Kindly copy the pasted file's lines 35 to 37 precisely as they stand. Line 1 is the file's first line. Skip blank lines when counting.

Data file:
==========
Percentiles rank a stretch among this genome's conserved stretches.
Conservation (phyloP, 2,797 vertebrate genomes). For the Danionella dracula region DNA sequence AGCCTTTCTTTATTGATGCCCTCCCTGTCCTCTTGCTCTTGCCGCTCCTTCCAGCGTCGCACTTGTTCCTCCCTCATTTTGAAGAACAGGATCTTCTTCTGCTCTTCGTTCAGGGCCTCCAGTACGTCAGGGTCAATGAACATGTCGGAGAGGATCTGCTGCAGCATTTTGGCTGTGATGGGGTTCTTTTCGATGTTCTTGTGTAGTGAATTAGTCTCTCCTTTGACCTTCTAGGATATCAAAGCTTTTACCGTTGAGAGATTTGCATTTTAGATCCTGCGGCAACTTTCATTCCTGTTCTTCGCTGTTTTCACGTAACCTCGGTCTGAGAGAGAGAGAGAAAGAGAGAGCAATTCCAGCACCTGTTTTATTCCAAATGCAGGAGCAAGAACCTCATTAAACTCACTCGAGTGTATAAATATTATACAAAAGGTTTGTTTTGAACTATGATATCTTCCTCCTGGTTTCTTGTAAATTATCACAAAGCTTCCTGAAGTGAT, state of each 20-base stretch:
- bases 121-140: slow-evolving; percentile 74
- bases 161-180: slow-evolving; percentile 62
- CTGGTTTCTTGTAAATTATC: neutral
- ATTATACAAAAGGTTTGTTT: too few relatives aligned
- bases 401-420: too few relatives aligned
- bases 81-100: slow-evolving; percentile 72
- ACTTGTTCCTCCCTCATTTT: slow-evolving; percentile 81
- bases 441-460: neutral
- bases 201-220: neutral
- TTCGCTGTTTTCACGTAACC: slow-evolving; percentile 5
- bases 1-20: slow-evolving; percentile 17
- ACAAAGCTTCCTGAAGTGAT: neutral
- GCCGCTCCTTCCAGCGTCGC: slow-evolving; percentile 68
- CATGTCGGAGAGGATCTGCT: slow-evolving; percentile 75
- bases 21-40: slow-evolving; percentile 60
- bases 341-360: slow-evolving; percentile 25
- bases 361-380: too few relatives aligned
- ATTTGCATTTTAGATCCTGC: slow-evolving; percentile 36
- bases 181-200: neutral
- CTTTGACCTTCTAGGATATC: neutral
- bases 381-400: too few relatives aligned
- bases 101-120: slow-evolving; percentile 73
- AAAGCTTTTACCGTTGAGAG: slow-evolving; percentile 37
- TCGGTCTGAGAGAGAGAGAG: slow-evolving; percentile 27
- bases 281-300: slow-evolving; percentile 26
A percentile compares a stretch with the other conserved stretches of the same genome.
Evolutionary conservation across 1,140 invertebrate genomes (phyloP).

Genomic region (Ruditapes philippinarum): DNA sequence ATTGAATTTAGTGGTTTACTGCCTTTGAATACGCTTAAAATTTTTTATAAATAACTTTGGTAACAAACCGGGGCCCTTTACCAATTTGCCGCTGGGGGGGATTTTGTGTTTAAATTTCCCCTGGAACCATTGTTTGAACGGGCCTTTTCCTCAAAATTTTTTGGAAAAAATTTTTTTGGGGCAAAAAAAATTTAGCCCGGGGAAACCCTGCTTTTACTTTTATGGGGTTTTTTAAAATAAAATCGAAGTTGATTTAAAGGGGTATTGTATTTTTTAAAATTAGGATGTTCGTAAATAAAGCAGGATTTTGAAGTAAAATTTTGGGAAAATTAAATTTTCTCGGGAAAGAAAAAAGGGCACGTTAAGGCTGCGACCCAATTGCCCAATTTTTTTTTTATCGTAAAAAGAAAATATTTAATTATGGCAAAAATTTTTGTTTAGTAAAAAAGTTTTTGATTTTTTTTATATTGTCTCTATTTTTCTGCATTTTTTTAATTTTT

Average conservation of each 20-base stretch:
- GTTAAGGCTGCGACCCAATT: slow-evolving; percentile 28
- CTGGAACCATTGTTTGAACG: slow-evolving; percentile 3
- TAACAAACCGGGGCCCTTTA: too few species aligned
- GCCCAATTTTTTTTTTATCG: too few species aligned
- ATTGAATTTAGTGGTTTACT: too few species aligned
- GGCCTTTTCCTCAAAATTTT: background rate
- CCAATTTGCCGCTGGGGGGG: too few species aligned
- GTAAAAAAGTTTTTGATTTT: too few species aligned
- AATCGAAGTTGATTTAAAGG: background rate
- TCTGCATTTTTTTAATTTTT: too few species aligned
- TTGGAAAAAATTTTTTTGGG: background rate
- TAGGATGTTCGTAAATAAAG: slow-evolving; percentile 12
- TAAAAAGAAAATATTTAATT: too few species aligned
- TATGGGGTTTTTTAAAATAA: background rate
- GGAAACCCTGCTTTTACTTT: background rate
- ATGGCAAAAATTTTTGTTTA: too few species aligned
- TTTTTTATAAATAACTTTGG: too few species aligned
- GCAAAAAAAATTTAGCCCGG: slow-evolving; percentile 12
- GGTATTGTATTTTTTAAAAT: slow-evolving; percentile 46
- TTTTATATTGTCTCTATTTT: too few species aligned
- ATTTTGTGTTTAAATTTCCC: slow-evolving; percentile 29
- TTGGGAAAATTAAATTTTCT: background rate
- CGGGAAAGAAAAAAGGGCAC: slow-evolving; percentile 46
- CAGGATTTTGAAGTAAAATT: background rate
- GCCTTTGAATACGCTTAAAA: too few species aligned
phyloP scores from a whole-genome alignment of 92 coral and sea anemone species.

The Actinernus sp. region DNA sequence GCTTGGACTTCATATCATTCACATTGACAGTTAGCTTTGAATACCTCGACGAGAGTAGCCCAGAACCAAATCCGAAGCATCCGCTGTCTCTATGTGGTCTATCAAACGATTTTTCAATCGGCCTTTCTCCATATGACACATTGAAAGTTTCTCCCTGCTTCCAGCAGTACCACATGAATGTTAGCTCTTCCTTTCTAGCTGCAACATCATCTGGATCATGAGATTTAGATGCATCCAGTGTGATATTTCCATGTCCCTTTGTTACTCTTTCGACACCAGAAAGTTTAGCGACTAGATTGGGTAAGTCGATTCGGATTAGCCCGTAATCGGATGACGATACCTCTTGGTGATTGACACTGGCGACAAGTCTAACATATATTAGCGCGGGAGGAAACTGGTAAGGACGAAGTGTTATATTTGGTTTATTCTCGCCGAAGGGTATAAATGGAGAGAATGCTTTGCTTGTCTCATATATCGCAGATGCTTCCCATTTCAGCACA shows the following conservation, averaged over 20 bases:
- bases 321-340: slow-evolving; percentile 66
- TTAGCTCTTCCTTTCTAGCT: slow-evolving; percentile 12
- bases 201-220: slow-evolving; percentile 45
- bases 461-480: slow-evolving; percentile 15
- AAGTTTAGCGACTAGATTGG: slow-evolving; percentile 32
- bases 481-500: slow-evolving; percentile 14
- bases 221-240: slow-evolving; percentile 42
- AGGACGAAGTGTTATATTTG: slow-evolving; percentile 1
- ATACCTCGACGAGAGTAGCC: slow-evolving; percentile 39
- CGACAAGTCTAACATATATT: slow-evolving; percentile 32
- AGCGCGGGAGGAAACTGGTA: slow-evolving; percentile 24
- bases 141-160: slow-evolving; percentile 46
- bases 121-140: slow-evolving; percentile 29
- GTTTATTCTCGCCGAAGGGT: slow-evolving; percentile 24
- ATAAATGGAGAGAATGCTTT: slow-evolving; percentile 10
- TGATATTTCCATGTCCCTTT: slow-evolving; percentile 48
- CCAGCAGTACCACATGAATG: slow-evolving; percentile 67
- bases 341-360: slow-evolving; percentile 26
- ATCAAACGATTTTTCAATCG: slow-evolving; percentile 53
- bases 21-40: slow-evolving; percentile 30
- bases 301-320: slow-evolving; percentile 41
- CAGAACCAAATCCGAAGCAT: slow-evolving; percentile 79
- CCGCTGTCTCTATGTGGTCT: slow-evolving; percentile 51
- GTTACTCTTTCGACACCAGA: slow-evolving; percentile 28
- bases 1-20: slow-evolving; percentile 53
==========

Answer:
- GCCCAATTTTTTTTTTATCG: too few species aligned
- ATTGAATTTAGTGGTTTACT: too few species aligned
- GGCCTTTTCCTCAAAATTTT: background rate